Breakthrough Technologies for Our Long-term Energy Challenges

William Joyce

Basic and early research is critical for developing the breakthrough technologies of the future, and this research is essential for solving our long-term energy challenges. However, many speculative energy projects are simply too risky for investors, so the U.S. created a new type of research organization in 2007 to explore the vast potential of these future technologies.

Helping Homeowners Finance Clean Energy

Ben Seacrist

The United States and European Union have decided to negotiate settlements over their trade cases with China. Both the U.S. and China have had numerous complaints, variously accusing the other of unfair trade practices, as covered by ASP in the past.

View From the Top: The world IS changing and it’s changing FAST

BGen Stephen A. Cheney USMC (Ret.)

While I don’t always agree with Frank Gaffney, his op-ed in The Washington Times this morning was almost spot on. The world IS changing, and it’s changing FAST.  We need to enhance our national security by moving away from old Cold War thinking – to understand, adapt, and counter the threats we face today.

Climate Change Poses a Challenge for Nuclear Power Plants

Evan Meltzer

Climate change poses a real and severe threat to the world’s 436 nuclear power plants, which generate almost fourteen percent of the world’s electricity production. In a recent story written by Jonathan Tirone of Bloomberg, climate change may increase electricity prices by a third in southern Europe as power plants struggle to cool down their facilities.

Lac-Mégantic Disaster Shines Light on North American Oil Transport

Rory Johnston

The small town of Lac-Mégantic, Quebec was rocked early Saturday morning by a series of massive explosions—Canadian Prime Minister Stephen Harper likened it to a “war zone.”

Watch Live Stream of Wednesday’s American Competitiveness Panel

Justin Winikoff

On Wednesday, July 10th the American Security Project will be hosting a panel discussion entitled “Restoring American Competitiveness: A National Security Crisis” in collaboration with the Harvard Business School Club of Washington, D.C.

ASP in the news

Matthew Wallin Publishes Op-Ed on Current State of U.S. Public Diplomacy in Medium

ASP’s Matthew Wallin published an op-ed today in Medium exploring the current state of America’s public diplomacy.

ASP congratulates its Chairman Gary Hart on his appointment as the chair of the State Department’s International Security Advisory Board

The American Security Project congratulates it’s Chairman Gary Hart on his appointment as the chair of the State Department’s International Security Advisory Board (ISAB).

ASP’s Andrew Holland Featured in Ethanol Producer Magazine’s Article Discussing Renewable Fuels and National Security

Andrew Holland, Senior Fellow for Energy and Climate with the American Security Project, was recently quoted in a piece by Ethanol Producer Magazine about a survey conducted by Research Now that identifies American attitudes towards oil and renewable fuels as a response to high gas prices.

ASP’s Andrew Holland Quoted in The Detroit Bureau’s Article on Renewable Energy Options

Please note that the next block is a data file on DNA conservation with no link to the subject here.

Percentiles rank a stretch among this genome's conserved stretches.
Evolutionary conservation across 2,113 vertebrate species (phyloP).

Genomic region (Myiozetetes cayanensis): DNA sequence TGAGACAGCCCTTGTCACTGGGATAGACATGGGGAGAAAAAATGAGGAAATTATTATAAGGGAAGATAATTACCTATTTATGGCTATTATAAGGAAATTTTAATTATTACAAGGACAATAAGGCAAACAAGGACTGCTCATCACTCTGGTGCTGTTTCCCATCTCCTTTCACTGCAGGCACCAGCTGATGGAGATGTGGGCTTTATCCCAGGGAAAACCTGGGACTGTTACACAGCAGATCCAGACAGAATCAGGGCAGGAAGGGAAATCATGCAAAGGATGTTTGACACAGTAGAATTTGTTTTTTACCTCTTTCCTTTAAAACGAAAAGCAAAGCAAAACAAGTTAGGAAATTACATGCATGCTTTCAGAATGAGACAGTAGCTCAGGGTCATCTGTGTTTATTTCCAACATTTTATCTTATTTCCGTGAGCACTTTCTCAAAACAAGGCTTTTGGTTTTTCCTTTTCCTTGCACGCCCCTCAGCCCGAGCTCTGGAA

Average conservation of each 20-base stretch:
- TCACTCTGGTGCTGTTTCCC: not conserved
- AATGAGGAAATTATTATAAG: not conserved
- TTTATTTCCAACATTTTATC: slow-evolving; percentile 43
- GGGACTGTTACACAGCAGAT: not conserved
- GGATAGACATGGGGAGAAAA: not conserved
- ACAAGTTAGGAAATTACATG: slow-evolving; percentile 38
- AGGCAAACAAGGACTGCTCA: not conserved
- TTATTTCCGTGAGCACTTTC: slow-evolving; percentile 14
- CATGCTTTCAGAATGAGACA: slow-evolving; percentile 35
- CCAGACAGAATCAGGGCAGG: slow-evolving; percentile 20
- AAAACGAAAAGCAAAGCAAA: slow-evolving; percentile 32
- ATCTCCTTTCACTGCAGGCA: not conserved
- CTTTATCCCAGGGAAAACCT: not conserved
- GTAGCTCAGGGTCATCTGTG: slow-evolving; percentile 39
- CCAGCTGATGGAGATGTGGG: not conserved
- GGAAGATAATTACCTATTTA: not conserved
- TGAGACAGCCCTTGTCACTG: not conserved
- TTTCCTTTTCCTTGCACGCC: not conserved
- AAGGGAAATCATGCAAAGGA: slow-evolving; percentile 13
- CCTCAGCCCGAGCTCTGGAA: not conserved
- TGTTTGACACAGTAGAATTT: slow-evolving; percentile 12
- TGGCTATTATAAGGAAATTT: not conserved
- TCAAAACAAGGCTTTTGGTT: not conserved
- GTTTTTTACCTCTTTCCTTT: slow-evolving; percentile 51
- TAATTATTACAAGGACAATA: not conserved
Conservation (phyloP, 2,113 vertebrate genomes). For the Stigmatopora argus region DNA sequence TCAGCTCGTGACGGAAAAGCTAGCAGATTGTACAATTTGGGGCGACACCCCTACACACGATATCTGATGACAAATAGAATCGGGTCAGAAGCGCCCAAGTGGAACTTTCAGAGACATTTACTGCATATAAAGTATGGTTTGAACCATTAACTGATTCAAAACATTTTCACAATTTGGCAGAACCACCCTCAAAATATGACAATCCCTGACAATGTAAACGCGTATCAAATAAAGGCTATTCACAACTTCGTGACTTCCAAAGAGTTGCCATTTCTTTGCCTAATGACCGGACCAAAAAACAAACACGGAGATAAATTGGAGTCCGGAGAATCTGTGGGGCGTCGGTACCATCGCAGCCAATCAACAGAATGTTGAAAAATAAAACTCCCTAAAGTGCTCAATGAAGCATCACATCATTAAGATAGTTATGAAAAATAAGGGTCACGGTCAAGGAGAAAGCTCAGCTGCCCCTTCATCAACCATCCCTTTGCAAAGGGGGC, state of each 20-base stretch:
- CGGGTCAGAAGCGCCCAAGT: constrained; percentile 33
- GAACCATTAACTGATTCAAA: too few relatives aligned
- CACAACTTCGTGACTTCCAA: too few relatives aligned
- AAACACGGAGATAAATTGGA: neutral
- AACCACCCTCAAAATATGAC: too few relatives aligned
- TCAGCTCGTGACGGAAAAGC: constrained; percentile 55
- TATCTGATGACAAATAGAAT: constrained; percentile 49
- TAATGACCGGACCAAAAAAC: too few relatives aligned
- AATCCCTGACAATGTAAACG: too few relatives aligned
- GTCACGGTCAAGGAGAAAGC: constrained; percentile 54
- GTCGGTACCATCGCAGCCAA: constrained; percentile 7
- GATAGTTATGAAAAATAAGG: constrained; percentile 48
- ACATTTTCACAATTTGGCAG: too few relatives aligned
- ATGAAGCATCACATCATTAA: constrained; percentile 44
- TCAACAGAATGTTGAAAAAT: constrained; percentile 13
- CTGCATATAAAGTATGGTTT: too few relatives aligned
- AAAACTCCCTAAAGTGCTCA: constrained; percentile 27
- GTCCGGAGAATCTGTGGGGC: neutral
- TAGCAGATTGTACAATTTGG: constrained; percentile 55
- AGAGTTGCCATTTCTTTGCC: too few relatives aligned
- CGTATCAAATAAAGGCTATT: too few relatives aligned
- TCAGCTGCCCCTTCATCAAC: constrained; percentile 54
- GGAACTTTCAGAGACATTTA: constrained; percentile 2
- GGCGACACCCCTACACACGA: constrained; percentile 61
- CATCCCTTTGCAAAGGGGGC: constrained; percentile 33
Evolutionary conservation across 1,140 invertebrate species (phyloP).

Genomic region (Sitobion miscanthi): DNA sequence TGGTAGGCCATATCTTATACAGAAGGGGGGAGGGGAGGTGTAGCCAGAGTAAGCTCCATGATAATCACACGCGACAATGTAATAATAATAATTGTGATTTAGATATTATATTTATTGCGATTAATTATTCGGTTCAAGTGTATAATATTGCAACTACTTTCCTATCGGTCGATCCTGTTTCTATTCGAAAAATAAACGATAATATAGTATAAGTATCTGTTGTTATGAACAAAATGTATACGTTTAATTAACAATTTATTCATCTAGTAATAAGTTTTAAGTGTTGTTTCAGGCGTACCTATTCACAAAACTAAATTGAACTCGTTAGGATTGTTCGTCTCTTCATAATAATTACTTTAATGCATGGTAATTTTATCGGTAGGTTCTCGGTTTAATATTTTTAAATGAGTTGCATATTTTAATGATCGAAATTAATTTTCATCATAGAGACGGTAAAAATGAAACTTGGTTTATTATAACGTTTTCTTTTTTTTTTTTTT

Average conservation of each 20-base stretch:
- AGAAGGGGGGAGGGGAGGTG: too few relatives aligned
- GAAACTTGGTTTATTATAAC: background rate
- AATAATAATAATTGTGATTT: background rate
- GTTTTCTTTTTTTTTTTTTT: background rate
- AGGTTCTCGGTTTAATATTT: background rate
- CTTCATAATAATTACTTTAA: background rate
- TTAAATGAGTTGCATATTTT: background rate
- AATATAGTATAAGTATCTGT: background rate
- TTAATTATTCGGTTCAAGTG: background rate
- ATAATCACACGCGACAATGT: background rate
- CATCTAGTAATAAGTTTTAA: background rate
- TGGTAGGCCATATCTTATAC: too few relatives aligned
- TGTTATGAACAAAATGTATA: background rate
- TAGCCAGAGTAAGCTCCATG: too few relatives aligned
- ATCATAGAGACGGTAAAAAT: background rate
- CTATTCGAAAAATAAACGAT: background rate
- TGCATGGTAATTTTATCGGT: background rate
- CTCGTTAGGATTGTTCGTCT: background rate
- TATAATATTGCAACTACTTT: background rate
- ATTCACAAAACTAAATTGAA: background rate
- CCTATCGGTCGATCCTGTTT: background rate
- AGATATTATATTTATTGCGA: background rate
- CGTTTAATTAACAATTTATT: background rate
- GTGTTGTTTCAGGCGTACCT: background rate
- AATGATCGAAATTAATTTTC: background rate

Andrew Holland, Senior Fellow for Energy and Climate with the American Security Project, was recently quoted in a piece by The Detroit Bureau about American interest in renewable fuel options in response to recent gas price jumps.

The National Journal Discusses Joel Wit’s Speech on Satellite Images During Tuesday’s ASP Event

The National Journal discussed Joel Wit’s talk on Tuesday at the American Security Project, during which he spoke about digging seen in satellite photographs around North Korea’s Punggye-ri test site. Joel Wit, a former State Department satellite imagery analyst, edits the 38 North website, which records developments within North Korea.

The Korea Herald Covers Joel Wit’s Satellite Imagery Analysis from Tuesday’s ASP Event

The Korea Herald mentioned the American Security Project’s event with Joel Wit, a former State Department satellite imagery analyst and expert on North Korea, in their recent article discussing the Unites States’ approach to combating North Korean nuclear capabilities.

AP Discusses Satellite Imagery Analysis that Joel Wit Covered in His Even at ASP on Tuesday

Joel Wit, a former State Department satellite imagery analyst and a highly regarded American expert on North Korea currently at 38 North, spoke on Tuesday at ASP on North Korea’s Nuclear and Missile programs and American policy responses to them.

38 North Discusses Joel Wit’s Satellite Imagery Analysis that He Covered in His Event at ASP on Tuesday

Joel Wit, a former State Department satellite imagery analyst and a highly regarded American expert on North Korea currently at 38 North, spoke on Tuesday at ASP about North Korea’s nuclear and missile programs and American policy responses to them.

Upcoming Events

The Case for American Competitiveness: A Reception

ASP and the HBS Club of DC are proud to co-sponsor a reception for HBS professor Dr. Jan Rivkin, as well as prominent military leaders. This reception culminates the American Competitiveness Day to inform a bipartisan discourse on Capitol Hill.
The reception will take place on Wednesday, July 10th from 6:00-8:00 pm in the Alliance Bernstein Board Room, 800 Connecticut Ave, NW, Suite 1001.
Cost is $35 for members and $60 for non-members
Tickets can be purchased here.